To summarize, mRNAs translated with high efficiencies, both in yeast and in mammals, are expected to contain a 5′UTR of ~32 nt or more; to be devoid of stable secondary structure, extra AUG codons, and near-cognate triplets in an optimum sequence context; and to contain a favorable context surrounding the functional AUG start codon. The requirement for an optimal context can be mitigated by the presence of a stable secondary structure located 3′ of the start codon, with the strongest stimulation of translation occurring when the base of the stem-loop is 14 nt 3′ of the AUG. As this spacing corresponds to the length of the A site and mRNA entry channel of the ribosome (Fig. 2), the stem-loop is likely stalling the scanning 43S PIC with the AUG positioned in the P site (105).
Although it is generally considered that scanning is unidirectional, there is intriguing evidence that the process can be punctuated by periodic “backwards excursions” of ~15 nt or less in the 3′-to-5′ direction. It was found that a second AUG located within this interval 3′ to the first AUG in turnip yellow mosaic virus (TYMV) mRNA reduced initiation at the latter, provided that the first AUG occurred in a suboptimal context that allowed for leaky scanning. It was suggested that a fraction of ribosomes that leaky scan the first AUG get a second chance to encounter it during backwards scanning, but this possibility is reduced if they traverse a second AUG with a favorable context during the backwards excursion (136).
Kozak showed that the first-AUG rule can also be violated in mammalian cells when a uORF is located a considerable distance upstream from the coding sequences and provided evidence that ribosomes can resume scanning after translating the uORF and reinitiate downstream if they have sufficient time to reassemble a 43S PIC before reaching the next start codon. The reinitiation efficiency increased with increasing distance between the stop codon of the uORF and the downstream AUG and reached a plateau at a separation of ~80 nt (106). This principle underlies the translational control of yeast GCN4 mRNA by multiple uORFs, with the added feature that the scanning distance/time required to recover reinitiation competency is increased under amino acid starvation conditions. Because this mechanism represents an intricate example of how the rules of scanning can be exploited to regulate translation and is frequently employed as an in vivo reporter of the rate of TC recruitment, the rate of scanning, or leaky scanning of AUG codons, it is worth mentioning here in some detail.
According to the current model (Fig. 3A), ribosomes scanning from the cap translate the first of four uORFs (uORF1), and ~50% of the posttermination 40S subunits remain attached to the mRNA and resume scanning. Under nonstarvation conditions, essentially all of these scanning 40S subunits rebind the TC; reinitiate at uORF2, uORF3, or uORF4; and then dissociate from the mRNA and fail to translate the GCN4 ORF. The ability of ribosomes to resume scanning following uORF1 translation, and their inability to do so after translating uORFs 2 to 4, is dictated by distinct sequences surrounding the uORF stop codons. In amino-acid-starved cells, the α subunit of eIF2 (eIF2α) is phosphorylated by the kinase Gcn2, converting eIF2 into a competitive inhibitor of its guanine nucleotide exchange factor (GEF), eIF2B, and thus impeding the reassembly of the TC after each round of initiation (Fig. 1). Because of the reduced TC concentration, ~50% of the 40S subunits scanning from uORF1 now reach uORF4 before rebinding TC and, lacking Met-tRNAiMet, bypass the AUGs at uORFs 2, 3, and 4. Most of these ribosomes rebind the TC before reaching the GCN4 AUG and reinitiate there instead (Fig. 3A). Thus, a reduction of TC levels induces GCN4 translation by allowing a fraction of scanning 40S subunits to bypass the inhibitory uORFs 2 to 4. Key support for this model comes from the finding that progressively increasing the separation between uORF1 to uORF4 progressively reduces GCN4 translation, presumably increasing the fraction of rescanning 40S subunits that rebind the TC before reaching uORF4 (84).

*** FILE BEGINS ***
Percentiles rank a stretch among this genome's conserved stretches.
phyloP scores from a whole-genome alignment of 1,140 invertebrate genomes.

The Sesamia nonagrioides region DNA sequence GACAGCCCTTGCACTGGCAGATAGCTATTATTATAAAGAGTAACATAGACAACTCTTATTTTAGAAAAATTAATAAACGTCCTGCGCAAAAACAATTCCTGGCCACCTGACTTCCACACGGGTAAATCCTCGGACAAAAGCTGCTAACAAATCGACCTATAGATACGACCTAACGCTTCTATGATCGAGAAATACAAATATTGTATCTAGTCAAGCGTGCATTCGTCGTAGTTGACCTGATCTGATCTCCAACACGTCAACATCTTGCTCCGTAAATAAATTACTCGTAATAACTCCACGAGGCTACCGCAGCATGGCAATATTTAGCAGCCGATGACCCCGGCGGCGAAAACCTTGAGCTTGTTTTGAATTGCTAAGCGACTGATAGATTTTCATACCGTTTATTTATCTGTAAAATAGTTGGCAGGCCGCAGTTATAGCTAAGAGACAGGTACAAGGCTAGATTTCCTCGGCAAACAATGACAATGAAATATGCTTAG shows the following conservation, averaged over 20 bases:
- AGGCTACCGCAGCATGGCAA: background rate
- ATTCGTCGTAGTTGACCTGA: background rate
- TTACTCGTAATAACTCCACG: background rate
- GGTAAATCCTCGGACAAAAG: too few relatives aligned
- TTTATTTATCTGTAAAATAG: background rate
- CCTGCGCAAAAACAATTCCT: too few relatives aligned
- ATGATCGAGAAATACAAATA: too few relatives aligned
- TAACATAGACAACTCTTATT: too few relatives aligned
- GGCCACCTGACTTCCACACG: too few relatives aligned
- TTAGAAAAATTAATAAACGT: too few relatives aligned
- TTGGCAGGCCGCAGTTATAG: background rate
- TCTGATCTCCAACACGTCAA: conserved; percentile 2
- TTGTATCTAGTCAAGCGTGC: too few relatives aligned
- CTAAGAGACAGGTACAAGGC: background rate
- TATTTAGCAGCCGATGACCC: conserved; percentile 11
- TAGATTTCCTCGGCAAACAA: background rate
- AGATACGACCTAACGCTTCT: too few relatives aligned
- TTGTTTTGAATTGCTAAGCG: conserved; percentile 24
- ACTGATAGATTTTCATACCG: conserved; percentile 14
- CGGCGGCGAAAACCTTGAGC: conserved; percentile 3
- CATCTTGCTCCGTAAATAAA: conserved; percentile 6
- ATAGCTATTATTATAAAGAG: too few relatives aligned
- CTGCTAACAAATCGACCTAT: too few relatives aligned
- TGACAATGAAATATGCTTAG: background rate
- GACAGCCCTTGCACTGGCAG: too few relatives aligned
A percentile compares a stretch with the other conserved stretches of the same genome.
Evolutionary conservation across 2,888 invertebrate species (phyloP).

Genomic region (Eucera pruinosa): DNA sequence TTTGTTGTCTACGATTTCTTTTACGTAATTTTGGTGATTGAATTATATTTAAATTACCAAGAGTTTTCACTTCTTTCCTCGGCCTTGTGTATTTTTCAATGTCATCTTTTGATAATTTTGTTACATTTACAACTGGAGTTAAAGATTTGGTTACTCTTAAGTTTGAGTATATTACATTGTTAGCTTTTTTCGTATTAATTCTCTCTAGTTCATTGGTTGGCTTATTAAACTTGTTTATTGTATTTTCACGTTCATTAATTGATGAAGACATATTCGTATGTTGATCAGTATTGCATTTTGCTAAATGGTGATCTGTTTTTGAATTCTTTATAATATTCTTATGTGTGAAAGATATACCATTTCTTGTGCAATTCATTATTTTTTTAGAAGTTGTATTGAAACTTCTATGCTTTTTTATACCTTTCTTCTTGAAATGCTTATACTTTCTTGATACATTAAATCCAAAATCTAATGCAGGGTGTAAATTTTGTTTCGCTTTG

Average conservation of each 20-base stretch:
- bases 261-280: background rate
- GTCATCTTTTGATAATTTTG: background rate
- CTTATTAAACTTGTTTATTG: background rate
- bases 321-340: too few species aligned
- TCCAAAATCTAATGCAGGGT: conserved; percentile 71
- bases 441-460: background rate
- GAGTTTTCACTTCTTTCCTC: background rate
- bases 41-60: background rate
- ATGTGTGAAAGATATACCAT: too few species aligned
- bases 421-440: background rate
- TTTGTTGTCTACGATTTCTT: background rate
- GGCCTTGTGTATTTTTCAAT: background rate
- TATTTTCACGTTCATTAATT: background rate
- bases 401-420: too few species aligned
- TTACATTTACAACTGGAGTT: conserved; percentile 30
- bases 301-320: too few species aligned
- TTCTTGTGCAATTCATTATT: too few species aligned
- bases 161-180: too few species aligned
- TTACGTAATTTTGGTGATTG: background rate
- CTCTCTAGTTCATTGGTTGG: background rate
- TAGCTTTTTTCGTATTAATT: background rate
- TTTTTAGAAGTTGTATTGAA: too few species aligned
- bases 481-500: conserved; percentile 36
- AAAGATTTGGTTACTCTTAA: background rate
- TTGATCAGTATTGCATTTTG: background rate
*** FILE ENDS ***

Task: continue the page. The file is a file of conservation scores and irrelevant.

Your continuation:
It has been possible to identify mutations in yeast that affect reinitiation or scanning by their impairment of GCN4 translation. Because GCN4 encodes a transcriptional activator of amino acid biosynthesis genes (84), such mutations reduce the ability to grow under conditions of amino acid starvation imposed with inhibitors of biosynthetic enzymes (Gcn− phenotype). The first described Gcn− mutations impaired eIF2α phosphorylation, or eliminated the inhibition of eIF2B by eIF2(αP), and the attendant reduction in TC abundance (84). However, there are multiple other defects that can produce Gcn− phenotypes without a reduction in TC abundance (Fig. 3C). These include the leaky scanning of the uORF1 AUG (uAUG1) or the failure to retain 40S subunits after termination at the uORF1 stop codon, which eliminates the pool of reinitiating 40S subunits capable of bypassing uORFs 2 to 4 at low TC levels. Another possibility is a reduced rate of scanning by reinitiating 40S subunits, which provides additional time to rebind the TC by the reinitiating 40S subunits and prevent the bypass of uORFs 2 to 4 at low TC levels. These mechanisms can be distinguished by analyzing the expression of the solitary-uORF1 GCN4-lacZ reporters depicted in Fig. 3C. Mutations have also been obtained with the opposite phenotype, of constitutively derepressing GCN4 translation, in the absence of eIF2 phosphorylation by Gcn2, conferring a Gcd− phenotype. Classical Gcd− mutations reduce the recycling of eIF2 by eIF2B or otherwise impair TC assembly by eIF2; however, this phenotype can also arise from mutations that reduce the rate of TC loading onto 40S subunits at normal TC concentrations, such that a fraction of reinitiating 40S subunits fail to recover the TC until after bypassing uORFs 2 to 4 (Fig. 3B) (84).